On Malawi Independence Day, we honour our Malawian Patron, Vera Chirwa. She was born in Malawi (then Nyasaland) in 1932, the decade after Mamie and Jack’s time. Vera was the only girl at her primary and secondary school and went on to train as a teacher and lawyer. She was the first Malawian woman to qualify as a lawyer. Throughout her life she campaigned and worked for human rights. When we campaign today for the education of girls, we talk and write freely and seldom face personal danger as a result. Vera and Orton Chirwa, her husband, campaigned for Malawian independence in the 1950s, eventually facing a death sentence and years of exile and imprisonment. Vera was later released but Orton died in prison.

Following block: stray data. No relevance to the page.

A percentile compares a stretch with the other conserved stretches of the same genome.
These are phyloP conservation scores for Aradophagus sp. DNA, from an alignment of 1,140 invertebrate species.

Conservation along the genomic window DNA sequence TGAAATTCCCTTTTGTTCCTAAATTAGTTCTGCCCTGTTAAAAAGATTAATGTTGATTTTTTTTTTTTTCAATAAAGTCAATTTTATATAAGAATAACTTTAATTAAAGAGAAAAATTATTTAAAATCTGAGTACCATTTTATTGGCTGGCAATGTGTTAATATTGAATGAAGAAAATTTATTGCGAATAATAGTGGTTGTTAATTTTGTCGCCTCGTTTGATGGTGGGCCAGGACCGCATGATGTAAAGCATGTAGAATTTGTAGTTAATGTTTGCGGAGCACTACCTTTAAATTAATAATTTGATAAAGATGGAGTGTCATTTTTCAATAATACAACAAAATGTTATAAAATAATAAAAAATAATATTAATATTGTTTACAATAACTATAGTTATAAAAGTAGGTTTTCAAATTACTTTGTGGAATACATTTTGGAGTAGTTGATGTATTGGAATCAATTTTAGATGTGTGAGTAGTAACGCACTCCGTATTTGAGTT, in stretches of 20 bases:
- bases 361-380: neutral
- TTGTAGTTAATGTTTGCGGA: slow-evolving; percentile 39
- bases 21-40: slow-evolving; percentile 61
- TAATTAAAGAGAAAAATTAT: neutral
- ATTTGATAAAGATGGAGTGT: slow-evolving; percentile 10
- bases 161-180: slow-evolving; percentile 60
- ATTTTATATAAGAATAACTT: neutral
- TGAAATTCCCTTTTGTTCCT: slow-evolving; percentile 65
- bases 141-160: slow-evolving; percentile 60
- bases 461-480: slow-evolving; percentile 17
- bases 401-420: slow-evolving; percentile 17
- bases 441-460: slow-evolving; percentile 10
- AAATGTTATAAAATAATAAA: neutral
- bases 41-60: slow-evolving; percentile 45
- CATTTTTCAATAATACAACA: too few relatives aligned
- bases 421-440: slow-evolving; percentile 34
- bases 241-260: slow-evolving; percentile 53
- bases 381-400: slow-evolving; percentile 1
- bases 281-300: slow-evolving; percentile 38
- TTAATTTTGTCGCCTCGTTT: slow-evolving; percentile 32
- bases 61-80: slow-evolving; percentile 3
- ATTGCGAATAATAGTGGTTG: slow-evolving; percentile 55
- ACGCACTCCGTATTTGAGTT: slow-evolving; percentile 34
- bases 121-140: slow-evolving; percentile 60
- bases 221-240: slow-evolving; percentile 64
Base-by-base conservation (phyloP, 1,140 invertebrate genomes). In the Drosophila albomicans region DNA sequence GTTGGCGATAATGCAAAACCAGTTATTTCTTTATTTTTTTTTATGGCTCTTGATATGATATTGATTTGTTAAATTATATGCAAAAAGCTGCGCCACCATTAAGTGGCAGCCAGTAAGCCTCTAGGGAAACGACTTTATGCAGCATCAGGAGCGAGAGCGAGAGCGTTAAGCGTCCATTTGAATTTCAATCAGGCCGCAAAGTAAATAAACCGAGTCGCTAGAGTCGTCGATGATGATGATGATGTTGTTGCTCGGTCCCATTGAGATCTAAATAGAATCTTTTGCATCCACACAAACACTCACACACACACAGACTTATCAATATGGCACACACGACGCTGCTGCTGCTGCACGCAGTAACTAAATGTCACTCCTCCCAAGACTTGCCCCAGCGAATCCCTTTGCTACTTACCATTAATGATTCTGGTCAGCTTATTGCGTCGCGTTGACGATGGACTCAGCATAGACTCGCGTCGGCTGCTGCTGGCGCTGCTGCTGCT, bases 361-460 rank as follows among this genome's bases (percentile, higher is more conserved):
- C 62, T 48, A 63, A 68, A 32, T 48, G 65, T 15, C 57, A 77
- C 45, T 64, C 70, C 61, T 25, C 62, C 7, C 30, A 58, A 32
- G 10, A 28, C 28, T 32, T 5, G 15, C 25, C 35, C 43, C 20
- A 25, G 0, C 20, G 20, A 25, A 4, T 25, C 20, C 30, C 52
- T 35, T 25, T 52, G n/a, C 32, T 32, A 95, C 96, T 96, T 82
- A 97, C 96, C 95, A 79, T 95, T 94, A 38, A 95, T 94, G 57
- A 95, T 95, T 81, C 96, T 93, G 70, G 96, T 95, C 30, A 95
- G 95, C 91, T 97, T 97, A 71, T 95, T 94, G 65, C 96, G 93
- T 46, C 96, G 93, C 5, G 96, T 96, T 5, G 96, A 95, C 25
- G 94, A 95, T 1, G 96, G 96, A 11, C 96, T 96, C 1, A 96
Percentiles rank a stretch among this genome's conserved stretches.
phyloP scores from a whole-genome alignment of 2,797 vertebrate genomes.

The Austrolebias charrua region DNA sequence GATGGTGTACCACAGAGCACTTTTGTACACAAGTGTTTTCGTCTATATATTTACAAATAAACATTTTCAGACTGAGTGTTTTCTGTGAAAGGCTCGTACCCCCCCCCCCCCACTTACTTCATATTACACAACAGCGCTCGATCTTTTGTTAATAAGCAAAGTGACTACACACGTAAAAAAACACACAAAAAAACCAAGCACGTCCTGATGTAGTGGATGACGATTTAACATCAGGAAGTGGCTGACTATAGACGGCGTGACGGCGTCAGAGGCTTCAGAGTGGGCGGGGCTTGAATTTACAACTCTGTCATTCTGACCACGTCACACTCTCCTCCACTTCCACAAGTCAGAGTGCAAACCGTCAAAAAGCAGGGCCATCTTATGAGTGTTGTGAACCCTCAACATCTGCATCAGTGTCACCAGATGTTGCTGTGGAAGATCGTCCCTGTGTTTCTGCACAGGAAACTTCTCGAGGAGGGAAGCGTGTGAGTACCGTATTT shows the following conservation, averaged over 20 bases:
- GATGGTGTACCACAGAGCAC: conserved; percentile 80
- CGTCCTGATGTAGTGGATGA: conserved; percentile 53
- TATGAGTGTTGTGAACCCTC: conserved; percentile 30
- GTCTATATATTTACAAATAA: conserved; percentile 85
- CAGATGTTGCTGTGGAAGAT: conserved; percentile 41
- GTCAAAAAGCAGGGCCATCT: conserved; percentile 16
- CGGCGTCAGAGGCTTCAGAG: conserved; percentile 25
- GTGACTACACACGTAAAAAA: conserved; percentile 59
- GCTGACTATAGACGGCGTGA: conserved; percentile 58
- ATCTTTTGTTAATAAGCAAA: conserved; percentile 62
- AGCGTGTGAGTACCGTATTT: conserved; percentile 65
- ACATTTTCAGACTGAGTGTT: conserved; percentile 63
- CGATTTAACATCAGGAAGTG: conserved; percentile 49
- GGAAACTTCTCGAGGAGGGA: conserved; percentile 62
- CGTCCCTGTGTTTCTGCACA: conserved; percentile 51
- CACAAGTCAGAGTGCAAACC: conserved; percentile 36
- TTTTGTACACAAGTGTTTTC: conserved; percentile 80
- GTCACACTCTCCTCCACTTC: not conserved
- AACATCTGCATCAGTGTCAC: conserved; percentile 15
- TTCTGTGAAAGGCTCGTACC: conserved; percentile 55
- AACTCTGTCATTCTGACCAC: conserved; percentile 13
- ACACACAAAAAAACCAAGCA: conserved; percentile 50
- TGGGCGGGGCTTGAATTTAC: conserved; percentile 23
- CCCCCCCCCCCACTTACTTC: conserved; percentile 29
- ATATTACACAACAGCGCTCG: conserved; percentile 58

Vera’s autobiography Fearless Fighter tells her story and the story of Malawian independence. It’s a great book. Let’s remember that at the beginning of her great achievements and adventures, there was a grandmother who insisted that Vera was a girl who should go to school. In the Mamie Martin Fund, we are committed to helping girls in Malawi go to school, so that they can play their part in the development of their communities and their country.
Photo: Vera on her 90th birthday